Luxembourg set for a slow recovery, says EU
(CS) The European Commission on Tuesday released its autumn forecast, with Luxembourg “set for a slow recovery” with rising unemployment amid moderate growth and rising debt.
According to the report, Luxembourg growth for 2013 will remain significantly above the 0 percent EU average, at 1.9 percent. In 2014, too, growth will remain positive at 1.8 percent, compared to 1.4 percent in the EU.
However, this rate will slow in 2015, largely due to the loss of e-commerce taxes under EU regulation which foresees that taxes are paid in the country of purchase not the company HQ.
The financial services sector, while expected to remain the main driving force behind economic growth, is also a liability, the Commission warns. Especially over the coming two years it is expected to struggle with the implementation of new regulations, such as FATCA, to recover in 2015.
“The implementation of […] new regulations is expected to have an impact on the profitability of the financial sector, which has to adapt and reorient its business, at least some segments of the industry,” the forecast states.
Rising unemployment, deficit and debt
Added to limited growth is rising unemployment, due to a slowdown in job creation, continued labour shedding in some sectors and a growing population looking for work.
According to the EU's definition of unemployment, which is slightly different from that in Luxembourg, unemployment is expected to rise from 5.7 percent in 2013 to 6.5 percent in 2015.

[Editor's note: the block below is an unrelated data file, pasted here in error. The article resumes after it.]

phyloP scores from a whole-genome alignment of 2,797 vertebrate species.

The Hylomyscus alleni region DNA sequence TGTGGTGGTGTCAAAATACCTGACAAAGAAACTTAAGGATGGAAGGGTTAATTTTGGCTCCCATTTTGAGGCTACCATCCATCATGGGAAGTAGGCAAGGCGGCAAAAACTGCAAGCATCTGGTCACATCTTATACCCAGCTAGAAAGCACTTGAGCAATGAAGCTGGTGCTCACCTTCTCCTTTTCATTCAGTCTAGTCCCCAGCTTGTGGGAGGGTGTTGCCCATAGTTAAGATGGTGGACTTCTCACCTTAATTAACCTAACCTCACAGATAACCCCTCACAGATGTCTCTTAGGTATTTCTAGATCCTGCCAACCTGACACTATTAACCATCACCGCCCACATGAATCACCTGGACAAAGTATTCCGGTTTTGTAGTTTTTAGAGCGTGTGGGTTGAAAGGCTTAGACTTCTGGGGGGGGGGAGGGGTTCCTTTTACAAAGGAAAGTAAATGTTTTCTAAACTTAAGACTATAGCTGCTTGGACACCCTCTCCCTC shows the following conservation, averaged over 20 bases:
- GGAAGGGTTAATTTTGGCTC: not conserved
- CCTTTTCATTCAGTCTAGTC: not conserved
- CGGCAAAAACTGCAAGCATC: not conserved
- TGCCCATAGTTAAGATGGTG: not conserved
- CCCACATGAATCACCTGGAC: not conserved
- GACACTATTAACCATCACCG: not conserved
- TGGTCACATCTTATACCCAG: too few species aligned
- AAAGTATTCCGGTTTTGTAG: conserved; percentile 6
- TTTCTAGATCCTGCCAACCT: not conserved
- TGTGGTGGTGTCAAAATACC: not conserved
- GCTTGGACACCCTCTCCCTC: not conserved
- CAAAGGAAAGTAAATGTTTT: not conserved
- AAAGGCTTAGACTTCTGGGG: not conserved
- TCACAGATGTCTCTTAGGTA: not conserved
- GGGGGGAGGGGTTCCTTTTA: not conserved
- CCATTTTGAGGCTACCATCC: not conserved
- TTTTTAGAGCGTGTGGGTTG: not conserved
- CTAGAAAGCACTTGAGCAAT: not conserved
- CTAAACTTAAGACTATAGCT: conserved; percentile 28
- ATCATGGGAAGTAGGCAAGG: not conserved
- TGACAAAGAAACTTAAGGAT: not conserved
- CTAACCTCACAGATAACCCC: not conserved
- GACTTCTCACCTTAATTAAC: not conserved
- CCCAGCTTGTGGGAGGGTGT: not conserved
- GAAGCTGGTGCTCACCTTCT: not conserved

EU unemployment figures are consistently lower that local numbers, as the definition of unemployment is different. Luxembourg figures see the 6 percent mark already breached in 2013.
Finally, under the assumption of a no-policy-change, the government deficit is projected to rise from 0.6 percent of GDP in 2012 to 0.9 percent this year, 1 percent in 2014 and a 2.7 percent in 2015, with the latter figure expected because of the loss in e-commerce VAT revenue.
Amid rising government expenditure, the Commission expects government debt to increase to almost 29 percent in 2015.
However, these figures would still place Luxembourg well within the outlines of the EU's Stability and Growth Pact ratified in February, which foresees that countries do not exceed a 3 percent of GDP national budget deficit and 60 percent of GDP public debt.
For the full report visit ec.europa.eu